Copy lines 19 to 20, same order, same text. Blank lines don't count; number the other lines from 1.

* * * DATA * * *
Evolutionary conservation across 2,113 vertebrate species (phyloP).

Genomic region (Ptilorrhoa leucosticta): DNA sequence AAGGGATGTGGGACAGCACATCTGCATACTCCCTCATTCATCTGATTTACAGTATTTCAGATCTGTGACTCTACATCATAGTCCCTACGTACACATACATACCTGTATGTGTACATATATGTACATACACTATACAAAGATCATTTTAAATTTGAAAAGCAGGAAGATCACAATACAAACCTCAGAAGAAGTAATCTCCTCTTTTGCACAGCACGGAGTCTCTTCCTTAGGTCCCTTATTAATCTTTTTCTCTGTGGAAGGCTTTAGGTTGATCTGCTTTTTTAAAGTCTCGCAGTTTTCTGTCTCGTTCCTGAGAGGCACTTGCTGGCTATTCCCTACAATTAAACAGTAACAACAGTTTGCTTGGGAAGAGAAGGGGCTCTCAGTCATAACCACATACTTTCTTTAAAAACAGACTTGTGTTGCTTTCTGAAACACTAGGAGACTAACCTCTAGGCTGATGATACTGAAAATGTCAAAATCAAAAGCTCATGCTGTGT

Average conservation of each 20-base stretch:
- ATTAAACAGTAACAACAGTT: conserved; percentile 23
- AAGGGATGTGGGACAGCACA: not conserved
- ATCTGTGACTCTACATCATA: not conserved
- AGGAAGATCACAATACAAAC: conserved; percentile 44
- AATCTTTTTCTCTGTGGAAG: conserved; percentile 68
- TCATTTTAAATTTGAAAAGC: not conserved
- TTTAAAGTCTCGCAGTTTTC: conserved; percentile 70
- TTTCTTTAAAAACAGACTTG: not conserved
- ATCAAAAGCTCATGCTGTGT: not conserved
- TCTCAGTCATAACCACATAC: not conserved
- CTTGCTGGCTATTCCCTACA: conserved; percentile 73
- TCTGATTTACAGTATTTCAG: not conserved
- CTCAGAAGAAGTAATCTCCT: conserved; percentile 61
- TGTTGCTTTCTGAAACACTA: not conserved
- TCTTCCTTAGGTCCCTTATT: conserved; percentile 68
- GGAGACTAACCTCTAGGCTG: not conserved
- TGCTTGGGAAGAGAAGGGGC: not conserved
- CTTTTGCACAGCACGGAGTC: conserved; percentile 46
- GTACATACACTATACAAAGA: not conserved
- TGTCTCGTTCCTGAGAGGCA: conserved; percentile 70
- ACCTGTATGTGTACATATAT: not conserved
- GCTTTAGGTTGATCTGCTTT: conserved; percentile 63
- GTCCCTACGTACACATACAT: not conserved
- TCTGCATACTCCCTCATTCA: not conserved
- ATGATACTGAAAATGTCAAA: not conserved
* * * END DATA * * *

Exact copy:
- GGAGACTAACCTCTAGGCTG: not conserved
- TGCTTGGGAAGAGAAGGGGC: not conserved